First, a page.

Thirty-six days ago, I packed my laptop, camera, a small bag of clothes, a handful of musical instruments, and a box of thirty Chromebooks (thank you, Google!) into my Honda Accord. I started in San Francisco, and now six-thousand miles later, I have visited twenty-one states and twenty-one schools, and I'm only half way done.
I am one of the co-founders of CodeHS, a site to teach computer science to beginners, with a focus on working with high schools. Hundreds of schools all over the world already use CodeHS to introduce a new computer science program or to supplement an existing program. Classes are run both by computer science teachers as well as non-computer science teachers. These days there is a lot of excitement around education technology and around websites that teach programming. What we've found, however, is that most websites don’t understand how schools work.
We are running an education company--how can I possibly be touring the country right now?
It is easy to sit in San Francisco and build an education product and think we know what education is like around the country. It is a very different thing to spend two months visiting schools around the country and see what schools are actually like--and how a product can work with students and teachers.
Many edtech products fail for a few commons reasons; in many respects teachers are often right to be wary of new and unproven technology. The idea of this road trip is to learn--first hand--what computer science education is across the country so we can make an experience truly enjoyable for both student and teachers.
I have visited some of the nicest schools in the country as well as some of the not-nicest schools in the country. It is very hard to describe the range of technology I've seen. In some schools, each student has their own Macbook Air or Chromebook. In other schools, there are hardly any computers that work. The goal with bringing the Chromebooks on this trip was to have a mobile workshop setup, independent of what any particular school might have.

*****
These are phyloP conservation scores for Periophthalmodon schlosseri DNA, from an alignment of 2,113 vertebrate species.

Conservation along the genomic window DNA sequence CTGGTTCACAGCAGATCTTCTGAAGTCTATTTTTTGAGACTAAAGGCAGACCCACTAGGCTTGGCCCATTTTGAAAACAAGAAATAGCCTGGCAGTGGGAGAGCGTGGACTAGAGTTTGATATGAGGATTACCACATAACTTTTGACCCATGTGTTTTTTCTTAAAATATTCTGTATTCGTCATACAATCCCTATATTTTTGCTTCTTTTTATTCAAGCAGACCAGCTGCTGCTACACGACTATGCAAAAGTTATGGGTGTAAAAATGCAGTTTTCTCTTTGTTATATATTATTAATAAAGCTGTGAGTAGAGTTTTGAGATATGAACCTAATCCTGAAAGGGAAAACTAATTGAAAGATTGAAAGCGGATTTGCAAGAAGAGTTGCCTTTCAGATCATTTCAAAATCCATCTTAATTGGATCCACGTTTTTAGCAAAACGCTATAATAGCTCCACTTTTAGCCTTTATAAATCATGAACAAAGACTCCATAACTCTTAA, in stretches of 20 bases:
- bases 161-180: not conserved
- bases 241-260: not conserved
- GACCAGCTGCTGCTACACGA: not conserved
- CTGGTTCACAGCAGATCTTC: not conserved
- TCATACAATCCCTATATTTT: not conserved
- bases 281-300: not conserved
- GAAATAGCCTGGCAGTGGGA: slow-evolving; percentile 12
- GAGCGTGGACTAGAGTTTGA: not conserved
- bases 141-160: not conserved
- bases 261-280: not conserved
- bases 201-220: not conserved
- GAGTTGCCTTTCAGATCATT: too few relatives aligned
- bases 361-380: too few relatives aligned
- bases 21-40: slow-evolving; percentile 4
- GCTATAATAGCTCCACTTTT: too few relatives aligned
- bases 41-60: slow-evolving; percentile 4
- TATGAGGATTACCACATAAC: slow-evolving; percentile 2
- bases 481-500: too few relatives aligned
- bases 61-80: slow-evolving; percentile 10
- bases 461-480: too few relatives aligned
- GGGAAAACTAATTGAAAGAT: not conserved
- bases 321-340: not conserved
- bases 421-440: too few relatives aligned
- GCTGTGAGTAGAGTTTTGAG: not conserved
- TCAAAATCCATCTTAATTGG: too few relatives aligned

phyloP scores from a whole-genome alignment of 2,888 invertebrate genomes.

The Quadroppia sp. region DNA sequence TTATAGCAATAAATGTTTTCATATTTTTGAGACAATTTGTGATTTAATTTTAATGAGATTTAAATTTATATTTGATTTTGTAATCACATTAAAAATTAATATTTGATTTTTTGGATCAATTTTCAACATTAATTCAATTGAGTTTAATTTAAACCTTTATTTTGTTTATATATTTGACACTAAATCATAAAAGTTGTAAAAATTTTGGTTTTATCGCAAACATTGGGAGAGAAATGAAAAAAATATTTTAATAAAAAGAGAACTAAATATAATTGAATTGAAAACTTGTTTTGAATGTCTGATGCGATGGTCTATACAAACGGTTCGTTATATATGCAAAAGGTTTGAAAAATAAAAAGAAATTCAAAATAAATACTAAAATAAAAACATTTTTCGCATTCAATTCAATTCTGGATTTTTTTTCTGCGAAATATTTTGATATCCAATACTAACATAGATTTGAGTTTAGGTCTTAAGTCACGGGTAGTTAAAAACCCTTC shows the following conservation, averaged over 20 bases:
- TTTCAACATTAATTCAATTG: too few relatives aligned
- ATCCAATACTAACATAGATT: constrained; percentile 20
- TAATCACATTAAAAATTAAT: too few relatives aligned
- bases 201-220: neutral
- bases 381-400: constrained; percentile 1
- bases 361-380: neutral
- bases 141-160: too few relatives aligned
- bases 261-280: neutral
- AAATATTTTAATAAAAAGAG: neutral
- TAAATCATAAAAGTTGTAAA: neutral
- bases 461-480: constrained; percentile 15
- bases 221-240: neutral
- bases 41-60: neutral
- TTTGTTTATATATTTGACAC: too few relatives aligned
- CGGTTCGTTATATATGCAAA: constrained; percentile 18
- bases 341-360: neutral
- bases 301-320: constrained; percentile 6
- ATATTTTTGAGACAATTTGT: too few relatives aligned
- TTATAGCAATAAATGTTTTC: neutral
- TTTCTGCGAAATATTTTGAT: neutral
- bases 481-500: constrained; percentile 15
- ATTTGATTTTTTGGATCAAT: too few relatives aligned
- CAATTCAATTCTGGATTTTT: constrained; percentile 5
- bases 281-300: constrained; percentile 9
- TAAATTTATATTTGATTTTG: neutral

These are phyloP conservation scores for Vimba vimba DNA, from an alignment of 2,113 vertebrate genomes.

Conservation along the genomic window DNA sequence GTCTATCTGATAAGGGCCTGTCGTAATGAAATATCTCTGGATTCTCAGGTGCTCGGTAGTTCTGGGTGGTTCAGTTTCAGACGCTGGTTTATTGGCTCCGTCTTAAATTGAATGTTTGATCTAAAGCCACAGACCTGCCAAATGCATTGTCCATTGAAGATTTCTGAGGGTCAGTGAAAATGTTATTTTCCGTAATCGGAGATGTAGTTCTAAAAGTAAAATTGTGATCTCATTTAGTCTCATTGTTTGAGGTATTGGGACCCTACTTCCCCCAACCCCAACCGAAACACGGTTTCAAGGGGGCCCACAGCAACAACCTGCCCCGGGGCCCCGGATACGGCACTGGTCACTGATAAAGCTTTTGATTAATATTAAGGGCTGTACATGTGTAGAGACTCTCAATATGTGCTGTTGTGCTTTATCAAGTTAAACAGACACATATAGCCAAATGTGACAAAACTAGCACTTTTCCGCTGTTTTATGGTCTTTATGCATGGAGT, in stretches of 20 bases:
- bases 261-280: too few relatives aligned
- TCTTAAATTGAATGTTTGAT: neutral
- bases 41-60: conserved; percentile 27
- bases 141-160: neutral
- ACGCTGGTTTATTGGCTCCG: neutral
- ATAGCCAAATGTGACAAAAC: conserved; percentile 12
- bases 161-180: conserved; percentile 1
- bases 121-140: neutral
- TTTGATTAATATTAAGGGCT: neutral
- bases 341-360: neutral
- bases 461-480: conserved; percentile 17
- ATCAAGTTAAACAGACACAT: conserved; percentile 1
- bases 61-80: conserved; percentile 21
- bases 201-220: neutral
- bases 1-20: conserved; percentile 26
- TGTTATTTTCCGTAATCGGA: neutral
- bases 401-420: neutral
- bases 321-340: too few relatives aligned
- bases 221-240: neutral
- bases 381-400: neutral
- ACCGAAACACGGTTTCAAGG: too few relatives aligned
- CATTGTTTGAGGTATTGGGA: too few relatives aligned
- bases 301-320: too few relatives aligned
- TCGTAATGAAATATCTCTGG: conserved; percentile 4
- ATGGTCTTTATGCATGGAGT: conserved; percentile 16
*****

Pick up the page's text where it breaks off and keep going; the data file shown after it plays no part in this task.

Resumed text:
Here's how our workshops go: I am usually with a group of 20 to 40 students (and sometimes teachers and admins join the fun), and we get started learning to program with CodeHS. We write one program together then everyone goes off at their own pace.
The way we start learning to code on CodeHS is with Karel the Dog. Karel is a dog that lives in a grid world and only knows four commands: move, turnLeft, putBall, and takeBall. Essentially Karel can move around the grid taking and putting down tennis balls. The analogy that we start with is that learning to program--or giving instructions to a computer--is just like giving commands to a dog.
During our session, I'll go around and answer questions from the class. Before we're done, I'll do a quick question/answer session, and talk more generally about computer science, opportunities in CS, and how it applies to the student. We also usually take a class picture with Karel the Dog at the end.
Everyone loves Karel the Dog. The reason Karel is great is because Karel is fun and everyone can wrap their heads around the idea that there is this dog that listens to commands. This is in stark contrast to many introductions to programming, where the first program makes little sense or is not very interesting.
The feedback has been fantastic. In many of these schools none of the students have ever tried programming. Many don't even know what programming is. By the end of one hour, students are mostly describing this as very fun, and asking if they can keep going afterwards.
The goal of the workshop within the school is to get everyone started learning to program in a fun and accessible way. With teachers, we'll often talk about the best ways to use a blended-learning program in the classroom, and different ways to teach this material. The classic problem in learning to program is that it is often too hard to get started; in our case, you can write your first program on CodeHS in two minutes. Many students walk away saying computer science is "easy"!
I hope at the end of the workshops, the teachers and students are excited about computer science, want to keep learning more, and most importantly, think they can do it!
You can follow Karel around the country at http://karelthedog.com or @KarelTheDog. There are still a lot more cities to visit and a few open workshop dates, so please drop me (Jeremy) a note at firstname.lastname@example.org if you are interested.
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